There's a limited universe of places where these documents could be and one could imagine that those searches could have been executed pretty much immediately after the first set of documents were found. So, it's just some of the unanswered questions. You saw the press secretary today basically cueing to this statement that she had written on a piece of paper and saying that they were following the book. But, again, there's just a lack of transparency here on the timeline, information that they certainly could have provided.

GANGEL: For those of us who covered the White House, today was a bad day to be at the podium, whether you're a Republican or a Democratic.

Just one other thing to add, Wolf, we know that they did the right thing when they found that first paper. I mean, cooperation is the key. They immediately reached out to the White House Counsel who said, call the National Archives.

But to Abby's point, this has gone on now for weeks and weeks, now months when -- there's just this mixed bag here of cooperating, trying to do the right thing, but then unanswered questions.


How did these classified documents get there and why have they not been more transparent?

PHILLIP: And to me, it's a tell, they know that this is a political problem for them. Otherwise, I think they would have tried to give at least a more clear timeline of what happened, how many documents there were, et cetera, because they put out a statement this week that had details in them.

But, again, it's not the same thing. They're giving the documents back. They're not trying to hold on to them. That is a key fact. But from a political and perhaps a public relations perspective, they're trying to hold back information because of where we are in the political cycle.

BLITZER: I'm wondering, because I know you're doing reporting on this, Paula, on this. Where does the other special counsel investigation stand right now, Special Counsel Jack Smith investigating Trump and his mishandling of highly classified documents?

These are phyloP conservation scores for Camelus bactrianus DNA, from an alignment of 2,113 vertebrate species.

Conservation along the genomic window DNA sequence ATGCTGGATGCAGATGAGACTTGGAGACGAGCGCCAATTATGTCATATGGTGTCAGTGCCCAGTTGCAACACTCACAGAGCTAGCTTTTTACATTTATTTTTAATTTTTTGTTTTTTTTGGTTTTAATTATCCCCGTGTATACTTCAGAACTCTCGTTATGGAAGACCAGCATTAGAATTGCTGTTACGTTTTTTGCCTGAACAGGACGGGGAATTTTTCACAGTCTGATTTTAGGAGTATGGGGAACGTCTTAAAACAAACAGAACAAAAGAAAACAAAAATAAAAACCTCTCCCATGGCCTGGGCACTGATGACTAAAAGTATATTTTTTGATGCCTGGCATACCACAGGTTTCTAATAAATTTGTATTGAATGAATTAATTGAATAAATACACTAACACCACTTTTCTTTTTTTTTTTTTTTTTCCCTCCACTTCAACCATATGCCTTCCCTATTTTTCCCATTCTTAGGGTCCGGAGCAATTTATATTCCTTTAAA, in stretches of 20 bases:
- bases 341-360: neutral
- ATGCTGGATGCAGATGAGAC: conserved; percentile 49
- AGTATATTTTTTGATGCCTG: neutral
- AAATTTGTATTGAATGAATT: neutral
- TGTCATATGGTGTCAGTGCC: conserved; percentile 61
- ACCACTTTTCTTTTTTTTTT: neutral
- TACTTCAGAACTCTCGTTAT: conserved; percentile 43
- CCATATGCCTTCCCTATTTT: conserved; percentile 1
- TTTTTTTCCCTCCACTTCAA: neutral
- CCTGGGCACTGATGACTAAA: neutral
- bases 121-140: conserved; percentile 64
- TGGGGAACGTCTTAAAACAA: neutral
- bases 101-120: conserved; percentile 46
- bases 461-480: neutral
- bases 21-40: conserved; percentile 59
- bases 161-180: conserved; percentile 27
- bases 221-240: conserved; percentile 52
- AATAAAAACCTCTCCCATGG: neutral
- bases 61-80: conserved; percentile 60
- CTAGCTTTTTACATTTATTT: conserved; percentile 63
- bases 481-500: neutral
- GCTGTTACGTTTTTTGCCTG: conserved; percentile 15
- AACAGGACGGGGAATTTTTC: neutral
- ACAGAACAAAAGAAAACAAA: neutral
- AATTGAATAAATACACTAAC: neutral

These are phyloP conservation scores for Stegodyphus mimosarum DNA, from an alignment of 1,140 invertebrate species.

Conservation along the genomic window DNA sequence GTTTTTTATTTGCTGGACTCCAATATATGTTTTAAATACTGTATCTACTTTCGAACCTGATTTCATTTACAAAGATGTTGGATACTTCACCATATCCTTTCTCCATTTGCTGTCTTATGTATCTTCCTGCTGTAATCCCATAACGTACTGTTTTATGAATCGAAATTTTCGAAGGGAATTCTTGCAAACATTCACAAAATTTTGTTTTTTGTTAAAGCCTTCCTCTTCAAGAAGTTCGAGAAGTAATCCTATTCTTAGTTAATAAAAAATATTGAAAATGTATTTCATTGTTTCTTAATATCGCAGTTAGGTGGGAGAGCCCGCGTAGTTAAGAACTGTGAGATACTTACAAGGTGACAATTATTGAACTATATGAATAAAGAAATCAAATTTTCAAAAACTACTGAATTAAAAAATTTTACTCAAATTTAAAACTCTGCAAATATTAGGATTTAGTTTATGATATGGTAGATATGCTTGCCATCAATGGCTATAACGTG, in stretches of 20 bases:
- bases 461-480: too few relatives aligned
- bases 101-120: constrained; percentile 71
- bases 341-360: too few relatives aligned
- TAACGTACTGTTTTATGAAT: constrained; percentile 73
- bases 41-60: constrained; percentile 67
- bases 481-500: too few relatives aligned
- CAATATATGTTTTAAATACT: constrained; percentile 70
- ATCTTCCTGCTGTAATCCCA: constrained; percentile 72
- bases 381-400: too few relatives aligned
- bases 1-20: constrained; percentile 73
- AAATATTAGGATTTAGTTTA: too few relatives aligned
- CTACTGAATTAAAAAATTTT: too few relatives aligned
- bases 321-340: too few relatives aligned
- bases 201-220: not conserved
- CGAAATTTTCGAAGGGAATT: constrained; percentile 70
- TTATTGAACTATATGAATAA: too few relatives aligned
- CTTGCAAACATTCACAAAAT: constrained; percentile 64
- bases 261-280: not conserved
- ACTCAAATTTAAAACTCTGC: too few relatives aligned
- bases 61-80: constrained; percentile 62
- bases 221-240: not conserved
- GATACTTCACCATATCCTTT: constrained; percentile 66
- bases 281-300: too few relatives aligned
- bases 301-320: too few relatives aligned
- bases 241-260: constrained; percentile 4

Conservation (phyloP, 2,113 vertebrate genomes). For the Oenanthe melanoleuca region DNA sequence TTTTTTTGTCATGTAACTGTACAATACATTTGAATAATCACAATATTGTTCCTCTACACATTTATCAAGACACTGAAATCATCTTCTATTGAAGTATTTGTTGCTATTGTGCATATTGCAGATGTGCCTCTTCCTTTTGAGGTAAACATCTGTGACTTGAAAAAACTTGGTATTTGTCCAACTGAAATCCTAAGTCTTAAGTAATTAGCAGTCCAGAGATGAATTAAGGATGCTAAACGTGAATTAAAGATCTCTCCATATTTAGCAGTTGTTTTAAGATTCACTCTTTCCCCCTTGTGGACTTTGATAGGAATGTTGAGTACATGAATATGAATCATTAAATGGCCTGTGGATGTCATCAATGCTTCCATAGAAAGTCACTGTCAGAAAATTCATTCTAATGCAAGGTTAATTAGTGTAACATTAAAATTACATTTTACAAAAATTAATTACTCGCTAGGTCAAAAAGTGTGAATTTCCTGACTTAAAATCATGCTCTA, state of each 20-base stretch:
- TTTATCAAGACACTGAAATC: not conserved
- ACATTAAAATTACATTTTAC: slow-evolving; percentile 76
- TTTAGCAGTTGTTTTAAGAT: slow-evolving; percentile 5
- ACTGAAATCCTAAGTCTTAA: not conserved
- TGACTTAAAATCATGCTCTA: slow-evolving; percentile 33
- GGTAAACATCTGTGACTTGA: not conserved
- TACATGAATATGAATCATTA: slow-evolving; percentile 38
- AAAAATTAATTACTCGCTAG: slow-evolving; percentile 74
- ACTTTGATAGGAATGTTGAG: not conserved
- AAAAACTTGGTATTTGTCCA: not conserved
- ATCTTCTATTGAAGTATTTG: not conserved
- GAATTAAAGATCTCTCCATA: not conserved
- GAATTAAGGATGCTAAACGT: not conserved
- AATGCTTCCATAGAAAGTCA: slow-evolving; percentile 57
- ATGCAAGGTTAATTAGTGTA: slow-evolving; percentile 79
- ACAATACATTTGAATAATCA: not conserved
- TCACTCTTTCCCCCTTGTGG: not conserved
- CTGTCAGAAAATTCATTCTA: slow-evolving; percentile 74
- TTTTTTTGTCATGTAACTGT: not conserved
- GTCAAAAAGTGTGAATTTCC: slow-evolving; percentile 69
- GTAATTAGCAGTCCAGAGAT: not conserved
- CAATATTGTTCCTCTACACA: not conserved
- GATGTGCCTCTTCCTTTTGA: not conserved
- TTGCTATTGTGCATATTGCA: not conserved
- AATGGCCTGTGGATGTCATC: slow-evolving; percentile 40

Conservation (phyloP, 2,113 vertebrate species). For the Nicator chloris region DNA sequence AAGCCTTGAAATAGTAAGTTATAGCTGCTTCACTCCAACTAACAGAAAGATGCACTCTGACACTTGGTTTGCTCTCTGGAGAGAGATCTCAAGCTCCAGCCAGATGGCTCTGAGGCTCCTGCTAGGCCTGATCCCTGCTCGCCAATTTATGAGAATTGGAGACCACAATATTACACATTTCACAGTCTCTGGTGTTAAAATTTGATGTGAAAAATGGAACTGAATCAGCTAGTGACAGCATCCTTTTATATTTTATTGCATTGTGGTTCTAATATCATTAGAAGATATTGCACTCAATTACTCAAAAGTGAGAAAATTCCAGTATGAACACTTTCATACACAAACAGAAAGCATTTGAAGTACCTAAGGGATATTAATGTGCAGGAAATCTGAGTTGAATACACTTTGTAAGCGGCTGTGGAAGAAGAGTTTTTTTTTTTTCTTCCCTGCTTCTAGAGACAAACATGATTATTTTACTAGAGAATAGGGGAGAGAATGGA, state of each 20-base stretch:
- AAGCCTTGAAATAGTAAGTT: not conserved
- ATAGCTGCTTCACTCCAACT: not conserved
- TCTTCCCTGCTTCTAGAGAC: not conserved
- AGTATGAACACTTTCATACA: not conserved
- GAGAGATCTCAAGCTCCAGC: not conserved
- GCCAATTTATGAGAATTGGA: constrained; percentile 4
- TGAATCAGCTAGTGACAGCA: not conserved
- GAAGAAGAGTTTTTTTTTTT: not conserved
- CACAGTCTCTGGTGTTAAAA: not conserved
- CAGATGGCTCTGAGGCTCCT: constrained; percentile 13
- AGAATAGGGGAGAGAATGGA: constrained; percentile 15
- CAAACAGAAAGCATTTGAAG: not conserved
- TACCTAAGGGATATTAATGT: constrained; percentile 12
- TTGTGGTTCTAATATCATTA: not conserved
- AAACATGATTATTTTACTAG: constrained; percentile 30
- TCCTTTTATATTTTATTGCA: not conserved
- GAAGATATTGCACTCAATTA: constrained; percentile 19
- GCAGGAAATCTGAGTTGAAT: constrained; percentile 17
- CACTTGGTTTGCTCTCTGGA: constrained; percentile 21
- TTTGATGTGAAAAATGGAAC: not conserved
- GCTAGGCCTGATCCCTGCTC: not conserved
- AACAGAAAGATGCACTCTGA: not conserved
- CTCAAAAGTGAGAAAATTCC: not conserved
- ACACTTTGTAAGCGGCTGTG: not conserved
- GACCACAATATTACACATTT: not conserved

REID: What we know from our sources he's been busy. He's two months into the job. We know there was a flurry of activity before Christmas. They gathered a lot of evidence, some of which they had even open. There was another round of subpoenas to Trump associates in recent weeks. So, they have an enormous amount of evidence that they're going through as they decide whether or not to bring charges.

This is a much more complicated investigation now. Not only are they dealing with January 6th, looking into that, they're also looking into Mar-a-Lago, not only the potential mishandling of classified information but also this question of cooperation and potential obstruction.

It is a very complicated investigation. And as we know, Jack Smith was abroad for most of the past two months. He's back in the U.S. getting his office set up. But time is of the essence. There's a lot of concern about how far now both of these investigations will go into the election season. So, there's a lot of pressure to move quickly.

WILLIAMS: Yes. And most importantly, it's important to know the difference between a P.R. issue and a legal one. Right now, one can quickly become the other and something can spiral out of control for the current president's administration.

Now, look, they are doing everything, at least it appears, as they've indicated, to cooperate with the investigation here. But what they have, and as everybody is noted here, is sort of a communications mess, where what it does seem that former President Trump is sitting on is a legal problem, a series of legal problems compounded by his own conduct and that of the attorneys around him that could end in criminal charges. It just doesn't seem to be the case at least right now.

BLITZER: And we know the history of special counsels investigating a sitting president of the United States going back many, many years to Nixon and Reagan and Bill Clinton and others as well. It usually doesn't necessarily work at all that great for the sitting president of the United States.

All right guys, everybody stand by. Just ahead, embattled Congressman George Santos dodging CNN's questions about blatant lies on his resume as a growing chorus of Republicans wants him out of the house.

Plus, we're go live to Ukraine where Russia is fighting for a battlefield win after a string of defeats at a very steep cost to its forces.



BLITZER: Newly elected Republican Congressman George Santos of New York is defiant tonight amid calls for him to resign over multiple lies he's told about his background that have been exposed since he won his House seat.

CNN's Chief Congressional Correspondent Manu Raju has been trying to give Santos a chance to address the controversy. So, Manu, what's the latest?

MANU RAJU, CNN CHIEF CONGRESSIONAL CORRESPONDENT: Yes. When I approached George Santos today and asked him to address his widespread lies about his past, he refused to engage, even as more and more Republicans, including members from the New York Republican delegation are calling on him to step aside. Right now six total house Republicans have urged him to resign.

But there's one person who is now -- who's making clear that he's not joining those calls to resign, and that's House Speaker Kevin McCarthy.